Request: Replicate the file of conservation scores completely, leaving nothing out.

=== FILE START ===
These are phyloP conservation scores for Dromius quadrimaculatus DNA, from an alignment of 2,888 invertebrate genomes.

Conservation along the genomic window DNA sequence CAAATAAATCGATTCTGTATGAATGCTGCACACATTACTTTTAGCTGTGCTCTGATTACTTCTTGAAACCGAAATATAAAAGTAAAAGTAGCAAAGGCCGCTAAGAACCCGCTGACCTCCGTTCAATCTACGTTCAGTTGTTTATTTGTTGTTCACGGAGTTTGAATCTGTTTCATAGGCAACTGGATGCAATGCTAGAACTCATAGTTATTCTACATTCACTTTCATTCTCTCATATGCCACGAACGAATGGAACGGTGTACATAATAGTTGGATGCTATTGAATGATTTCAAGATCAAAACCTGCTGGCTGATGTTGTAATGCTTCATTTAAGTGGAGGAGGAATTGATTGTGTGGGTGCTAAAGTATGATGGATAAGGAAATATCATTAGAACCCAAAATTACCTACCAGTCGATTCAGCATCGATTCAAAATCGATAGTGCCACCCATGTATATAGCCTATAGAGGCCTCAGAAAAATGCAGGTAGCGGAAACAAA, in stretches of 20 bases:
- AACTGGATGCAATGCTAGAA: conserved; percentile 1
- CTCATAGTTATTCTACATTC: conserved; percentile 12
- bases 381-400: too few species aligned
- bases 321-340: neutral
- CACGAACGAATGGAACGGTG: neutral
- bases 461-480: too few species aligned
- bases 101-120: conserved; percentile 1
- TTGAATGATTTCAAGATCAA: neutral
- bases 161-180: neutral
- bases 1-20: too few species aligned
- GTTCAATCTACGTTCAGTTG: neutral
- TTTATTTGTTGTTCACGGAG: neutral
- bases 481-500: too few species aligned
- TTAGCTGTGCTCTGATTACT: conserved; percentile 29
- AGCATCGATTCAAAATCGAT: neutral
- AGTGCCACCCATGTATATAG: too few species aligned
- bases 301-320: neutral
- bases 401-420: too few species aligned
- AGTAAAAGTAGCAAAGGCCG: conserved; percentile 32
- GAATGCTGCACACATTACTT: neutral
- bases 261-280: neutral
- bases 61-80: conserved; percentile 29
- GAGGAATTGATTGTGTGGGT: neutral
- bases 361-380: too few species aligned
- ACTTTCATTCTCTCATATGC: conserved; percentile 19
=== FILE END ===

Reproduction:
These are phyloP conservation scores for Dromius quadrimaculatus DNA, from an alignment of 2,888 invertebrate genomes.

Conservation along the genomic window DNA sequence CAAATAAATCGATTCTGTATGAATGCTGCACACATTACTTTTAGCTGTGCTCTGATTACTTCTTGAAACCGAAATATAAAAGTAAAAGTAGCAAAGGCCGCTAAGAACCCGCTGACCTCCGTTCAATCTACGTTCAGTTGTTTATTTGTTGTTCACGGAGTTTGAATCTGTTTCATAGGCAACTGGATGCAATGCTAGAACTCATAGTTATTCTACATTCACTTTCATTCTCTCATATGCCACGAACGAATGGAACGGTGTACATAATAGTTGGATGCTATTGAATGATTTCAAGATCAAAACCTGCTGGCTGATGTTGTAATGCTTCATTTAAGTGGAGGAGGAATTGATTGTGTGGGTGCTAAAGTATGATGGATAAGGAAATATCATTAGAACCCAAAATTACCTACCAGTCGATTCAGCATCGATTCAAAATCGATAGTGCCACCCATGTATATAGCCTATAGAGGCCTCAGAAAAATGCAGGTAGCGGAAACAAA, in stretches of 20 bases:
- AACTGGATGCAATGCTAGAA: conserved; percentile 1
- CTCATAGTTATTCTACATTC: conserved; percentile 12
- bases 381-400: too few species aligned
- bases 321-340: neutral
- CACGAACGAATGGAACGGTG: neutral
- bases 461-480: too few species aligned
- bases 101-120: conserved; percentile 1
- TTGAATGATTTCAAGATCAA: neutral
- bases 161-180: neutral
- bases 1-20: too few species aligned
- GTTCAATCTACGTTCAGTTG: neutral
- TTTATTTGTTGTTCACGGAG: neutral
- bases 481-500: too few species aligned
- TTAGCTGTGCTCTGATTACT: conserved; percentile 29
- AGCATCGATTCAAAATCGAT: neutral
- AGTGCCACCCATGTATATAG: too few species aligned
- bases 301-320: neutral
- bases 401-420: too few species aligned
- AGTAAAAGTAGCAAAGGCCG: conserved; percentile 32
- GAATGCTGCACACATTACTT: neutral
- bases 261-280: neutral
- bases 61-80: conserved; percentile 29
- GAGGAATTGATTGTGTGGGT: neutral
- bases 361-380: too few species aligned
- ACTTTCATTCTCTCATATGC: conserved; percentile 19